A comparison of NAL and DSL prescriptive methods for paediatric hearing-aid fitting

predicted speech intelligibility and loudness

Teresa Y C Ching, Earl E. Johnson*, Sanna Hou, Harvey Dillon, Vicky Zhang, Lauren Burns, Patricia Van Buynder, Angela Wong, Christopher Flynn

*Corresponding author for this work

Research output: Contribution to journalArticle

14 Citations (Scopus)

Abstract

Objective: To examine the impact of prescription on predicted speech intelligibility and loudness for children. Design: A between-group comparison of speech intelligibility index (SII) and loudness, based on hearing aids fitted according to NAL-NL1, DSL v4.1, or DSL m[i/o] prescriptions. A within-group comparison of gains prescribed by DSL m[i/o] and NAL-NL2 for children in terms of SII and loudness. Study sample: Participants were 200 children, who were randomly assigned to first hearing-aid fitting with either NAL-NL1, DSL v4.1, or DSL m[i/o]. Audiometric data and hearing-aid data at 3 years of age were used. Results: On average, SII calculated on the basis of hearing-aid gains were higher for DSL than for NAL-NL1 at low input level, equivalent at medium input level, and higher for NAL-NL1 than DSL at high input level. Greater loudness was associated with DSL than with NAL-NL1, across a range of input levels. Comparing NAL-NL2 and DSL m[i/o] target gains revealed higher SII for the latter at low input level. SII was higher for NAL-NL2 than for DSL m[i/o] at medium- and high-input levels despite greater loudness for gains prescribed by DSL m[i/o] than by NAL-NL2. Conclusion: The choice of prescription has minimal effects on speech intelligibility predictions but marked effects on loudness predictions.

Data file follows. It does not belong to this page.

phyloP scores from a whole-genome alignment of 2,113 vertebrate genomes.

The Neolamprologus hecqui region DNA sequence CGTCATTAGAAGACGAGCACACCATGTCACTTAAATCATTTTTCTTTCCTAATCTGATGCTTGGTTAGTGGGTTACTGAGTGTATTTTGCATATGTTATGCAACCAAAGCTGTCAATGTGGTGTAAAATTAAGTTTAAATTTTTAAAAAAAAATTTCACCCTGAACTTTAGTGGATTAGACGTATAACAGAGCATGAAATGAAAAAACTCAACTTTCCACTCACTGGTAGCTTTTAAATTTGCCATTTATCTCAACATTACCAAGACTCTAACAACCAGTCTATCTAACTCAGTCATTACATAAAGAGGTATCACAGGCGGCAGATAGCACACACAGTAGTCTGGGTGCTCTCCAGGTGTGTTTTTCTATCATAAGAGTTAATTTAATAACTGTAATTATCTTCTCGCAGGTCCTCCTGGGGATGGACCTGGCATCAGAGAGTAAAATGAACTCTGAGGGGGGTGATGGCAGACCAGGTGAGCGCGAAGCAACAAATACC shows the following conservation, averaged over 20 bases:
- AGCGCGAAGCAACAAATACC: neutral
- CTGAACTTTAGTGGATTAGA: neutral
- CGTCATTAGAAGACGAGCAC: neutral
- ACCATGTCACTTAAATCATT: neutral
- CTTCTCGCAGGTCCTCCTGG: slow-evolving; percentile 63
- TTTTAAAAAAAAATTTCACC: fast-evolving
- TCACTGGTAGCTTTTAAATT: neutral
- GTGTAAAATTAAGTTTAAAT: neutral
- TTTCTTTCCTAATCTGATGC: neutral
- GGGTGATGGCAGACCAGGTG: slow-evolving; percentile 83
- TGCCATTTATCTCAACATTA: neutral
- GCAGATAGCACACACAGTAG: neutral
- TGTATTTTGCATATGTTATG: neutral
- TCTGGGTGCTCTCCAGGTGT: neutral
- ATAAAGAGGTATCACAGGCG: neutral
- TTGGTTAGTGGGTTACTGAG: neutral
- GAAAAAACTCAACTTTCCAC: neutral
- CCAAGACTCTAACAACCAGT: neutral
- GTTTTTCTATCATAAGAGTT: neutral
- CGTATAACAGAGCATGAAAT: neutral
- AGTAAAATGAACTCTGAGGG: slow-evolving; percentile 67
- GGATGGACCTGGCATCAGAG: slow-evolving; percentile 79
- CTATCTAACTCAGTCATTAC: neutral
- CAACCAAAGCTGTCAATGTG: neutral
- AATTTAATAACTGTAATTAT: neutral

Original languageEnglish
Pages (from-to)S29-S38
Number of pages10
JournalInternational Journal of Audiology
Volume52
Issue numberS2
DOIs
Publication statusPublished - Dec 2013
Externally publishedYes

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Keywords

  • Children
  • DSL m[i/o]
  • DSL v4.1
  • Hearing-aid prescription
  • Loudness
  • NAL-NL1
  • NAL-NL2
  • SII
  • Speech intelligibility

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